What You Should Know About Fungus Gnats

Spring is the time for fungus gnats in California, and you may soon find the annoying tiny insects around your home and garden. Fungus gnats are very common, both indoors and outdoors, and they can be really annoying pests.

Here is more information about fungus gnats, where they live, their life cycle, and things you can try before you call a pest control company.

Fungus Gnats

One fungus gnat species that commonly plague people are the darkwing fungus gnats. These gnats are very small and don’t fly that well. You might bring them into your home with a plant or already infected soil. Adult gnats are harmless, though they can fly into your mouth and eyes, or land in your food and water. Fortunately, they are not known to carry diseases that are harmful to humans.


Adult gnats are commonly seen around the moist soil, and that is where they prefer to lay their eggs. They prefer soil that stays moist for long periods. Persistently moist soil often has some type of fungus or plant rot which is the preferred food of their larvae.

If your plant is sick or weak, then the larvae could kill it. Certain species, such as African violets, are particularly vulnerable to being killed by fungus gnat larvae.

Fungus Gnat Problems

Except for the damage that their larvae can do, fungus gnats are generally not harmful in small numbers. However, the adult fungus gnats spread certain types of diseases and fungus spores between plants. In large numbers, they gnats are extremely annoying, can make life unbearable, and render your outdoor space unusable.

Fungus Gnat Versus Fruit Flies

Fungus gnats and fruit flies look very similar, but most fungus gnats are dark in color. Fruit flies come in a variety of shades. Fruit flies are also slimmer with a longer body. You will almost always see fruit flies around fruit, particularly if that fruit is decayed.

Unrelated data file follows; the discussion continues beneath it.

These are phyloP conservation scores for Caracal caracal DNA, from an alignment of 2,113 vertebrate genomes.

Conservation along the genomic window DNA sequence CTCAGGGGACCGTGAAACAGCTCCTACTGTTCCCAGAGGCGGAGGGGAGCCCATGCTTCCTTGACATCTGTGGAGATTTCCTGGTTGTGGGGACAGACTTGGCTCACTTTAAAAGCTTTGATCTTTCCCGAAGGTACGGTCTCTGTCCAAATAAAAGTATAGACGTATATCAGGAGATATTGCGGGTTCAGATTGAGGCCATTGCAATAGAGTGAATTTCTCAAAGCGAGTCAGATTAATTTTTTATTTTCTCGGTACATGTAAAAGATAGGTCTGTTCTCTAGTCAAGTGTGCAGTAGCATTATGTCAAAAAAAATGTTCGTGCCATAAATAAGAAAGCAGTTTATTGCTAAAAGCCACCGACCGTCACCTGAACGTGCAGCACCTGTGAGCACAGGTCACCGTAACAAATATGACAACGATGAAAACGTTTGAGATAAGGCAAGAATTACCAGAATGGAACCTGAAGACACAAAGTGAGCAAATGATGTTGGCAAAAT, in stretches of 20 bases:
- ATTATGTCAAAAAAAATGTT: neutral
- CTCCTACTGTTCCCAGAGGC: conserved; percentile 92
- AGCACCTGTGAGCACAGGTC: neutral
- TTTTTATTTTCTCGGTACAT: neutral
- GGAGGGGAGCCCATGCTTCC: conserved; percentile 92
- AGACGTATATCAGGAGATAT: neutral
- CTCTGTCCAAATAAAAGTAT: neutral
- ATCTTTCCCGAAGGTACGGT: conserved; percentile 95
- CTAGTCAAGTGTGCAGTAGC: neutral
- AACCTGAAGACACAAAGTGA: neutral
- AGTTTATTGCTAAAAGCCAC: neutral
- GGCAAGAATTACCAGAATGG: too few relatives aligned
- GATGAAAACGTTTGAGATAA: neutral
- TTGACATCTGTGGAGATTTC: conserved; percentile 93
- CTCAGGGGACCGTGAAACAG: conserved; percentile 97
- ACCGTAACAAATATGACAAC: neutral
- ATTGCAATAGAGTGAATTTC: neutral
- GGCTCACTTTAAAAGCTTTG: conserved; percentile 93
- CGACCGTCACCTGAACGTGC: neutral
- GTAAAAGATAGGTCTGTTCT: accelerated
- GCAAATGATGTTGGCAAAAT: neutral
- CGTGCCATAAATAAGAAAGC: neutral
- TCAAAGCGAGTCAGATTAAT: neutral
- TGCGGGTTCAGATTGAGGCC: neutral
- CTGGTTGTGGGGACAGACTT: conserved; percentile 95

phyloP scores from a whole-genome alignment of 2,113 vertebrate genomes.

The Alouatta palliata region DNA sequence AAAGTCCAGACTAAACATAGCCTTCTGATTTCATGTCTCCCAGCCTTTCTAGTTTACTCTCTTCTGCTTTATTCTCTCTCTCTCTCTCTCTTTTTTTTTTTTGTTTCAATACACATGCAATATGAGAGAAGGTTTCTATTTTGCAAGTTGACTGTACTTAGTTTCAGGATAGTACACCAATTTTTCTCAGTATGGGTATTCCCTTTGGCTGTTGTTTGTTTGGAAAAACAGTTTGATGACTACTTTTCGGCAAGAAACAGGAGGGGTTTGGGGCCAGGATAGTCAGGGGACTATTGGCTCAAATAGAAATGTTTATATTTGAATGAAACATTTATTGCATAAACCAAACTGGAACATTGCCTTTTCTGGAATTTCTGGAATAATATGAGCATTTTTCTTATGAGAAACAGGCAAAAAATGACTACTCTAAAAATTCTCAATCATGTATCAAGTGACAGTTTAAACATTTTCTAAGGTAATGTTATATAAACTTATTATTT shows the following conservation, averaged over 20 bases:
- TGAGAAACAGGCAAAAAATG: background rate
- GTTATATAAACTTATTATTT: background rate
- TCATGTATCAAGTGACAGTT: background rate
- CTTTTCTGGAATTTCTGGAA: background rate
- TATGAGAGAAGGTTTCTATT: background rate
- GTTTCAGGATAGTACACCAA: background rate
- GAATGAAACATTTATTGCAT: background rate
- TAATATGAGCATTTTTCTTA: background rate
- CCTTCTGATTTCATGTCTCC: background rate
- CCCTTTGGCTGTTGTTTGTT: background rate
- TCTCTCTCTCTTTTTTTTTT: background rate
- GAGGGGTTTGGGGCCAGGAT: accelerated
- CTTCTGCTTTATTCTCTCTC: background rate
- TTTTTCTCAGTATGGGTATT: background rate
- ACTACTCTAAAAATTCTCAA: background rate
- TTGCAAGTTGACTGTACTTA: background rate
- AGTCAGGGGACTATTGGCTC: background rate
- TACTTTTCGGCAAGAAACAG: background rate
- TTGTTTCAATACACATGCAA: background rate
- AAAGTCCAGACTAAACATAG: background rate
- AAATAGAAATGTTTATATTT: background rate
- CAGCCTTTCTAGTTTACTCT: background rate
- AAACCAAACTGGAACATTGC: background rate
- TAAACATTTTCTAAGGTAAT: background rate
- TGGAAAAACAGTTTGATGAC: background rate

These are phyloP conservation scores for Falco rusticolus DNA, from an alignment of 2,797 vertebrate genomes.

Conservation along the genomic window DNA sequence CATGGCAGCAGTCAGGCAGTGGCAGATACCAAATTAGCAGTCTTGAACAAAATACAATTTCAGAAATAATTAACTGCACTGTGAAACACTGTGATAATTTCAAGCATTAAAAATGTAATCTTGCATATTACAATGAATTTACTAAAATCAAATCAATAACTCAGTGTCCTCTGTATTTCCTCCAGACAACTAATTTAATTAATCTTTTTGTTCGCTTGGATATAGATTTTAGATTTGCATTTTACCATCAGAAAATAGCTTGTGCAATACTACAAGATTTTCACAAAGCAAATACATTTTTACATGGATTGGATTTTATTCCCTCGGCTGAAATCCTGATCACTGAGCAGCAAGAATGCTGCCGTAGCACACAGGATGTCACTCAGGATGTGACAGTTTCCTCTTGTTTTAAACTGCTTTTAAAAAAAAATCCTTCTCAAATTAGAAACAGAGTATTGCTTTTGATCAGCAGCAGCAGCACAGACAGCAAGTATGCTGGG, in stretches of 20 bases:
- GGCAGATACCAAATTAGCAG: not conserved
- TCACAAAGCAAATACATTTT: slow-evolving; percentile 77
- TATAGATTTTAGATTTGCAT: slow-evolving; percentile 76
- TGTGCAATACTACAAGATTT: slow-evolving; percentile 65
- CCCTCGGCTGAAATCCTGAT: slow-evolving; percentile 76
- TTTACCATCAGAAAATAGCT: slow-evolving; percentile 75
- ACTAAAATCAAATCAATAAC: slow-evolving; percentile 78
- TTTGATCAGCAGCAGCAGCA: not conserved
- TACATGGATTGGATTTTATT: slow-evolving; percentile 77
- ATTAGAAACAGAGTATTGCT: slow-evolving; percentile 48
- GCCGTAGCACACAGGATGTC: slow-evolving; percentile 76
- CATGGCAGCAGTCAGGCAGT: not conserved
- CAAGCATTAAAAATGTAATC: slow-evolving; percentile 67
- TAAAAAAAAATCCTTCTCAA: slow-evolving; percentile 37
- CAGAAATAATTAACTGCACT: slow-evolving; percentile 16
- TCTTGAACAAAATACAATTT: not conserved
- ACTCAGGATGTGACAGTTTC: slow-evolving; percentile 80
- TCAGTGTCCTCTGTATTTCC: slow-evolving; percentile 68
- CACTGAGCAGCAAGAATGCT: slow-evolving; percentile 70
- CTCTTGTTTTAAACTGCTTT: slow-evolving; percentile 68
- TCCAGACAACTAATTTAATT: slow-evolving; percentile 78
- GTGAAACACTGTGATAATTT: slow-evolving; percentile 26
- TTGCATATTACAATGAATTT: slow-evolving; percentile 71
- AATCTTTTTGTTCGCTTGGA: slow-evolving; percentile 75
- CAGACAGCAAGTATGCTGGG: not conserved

Fungus gnats are more attracted to damp, moist soil, particularly soil fungus, so they are less likely to be around fruit or in the kitchen at all.

Home Remedies

If your infestation is small, then you may be able to use sticky fly traps to control their numbers. You can also use a solution of dish soap in your plant water or sprayed into the soil. You can also buy special insecticidal soap at your local garden center. Some people also have success by leaving a dish of soapy water near the plants as well.

You can also use special gnat soil guards over your regular soil. However, if you have a potted plant, the gnats can find their way through the holes in the bottom. Garden experts have mixed feelings about using sand as a cover. Some gardeners claim that sand is helpful and effective while others advise against it.

Prevention Tips

You can keep fungus gnats away, or at least down to a low level, is when you are strict with your watering schedule. Sometimes, fungus is already present when you buy the soil and keeping it moist only makes it grow more. When you keep your plants on the dry side, then the fungus will likely be minimal. Just make sure you don’t under water your plants.

Most home remedies won’t eradicate an exceptionally bad problem. Plus, these home remedies sometimes take time to work. If you don’t have the time, or you just can’t seem to get rid of these bugs, we offer other options.

Craig & Sons Termite & Pest Control can take a look at your gnat problems and offer solutions to eradicate these pests from your home. Call or email us for a service appointment.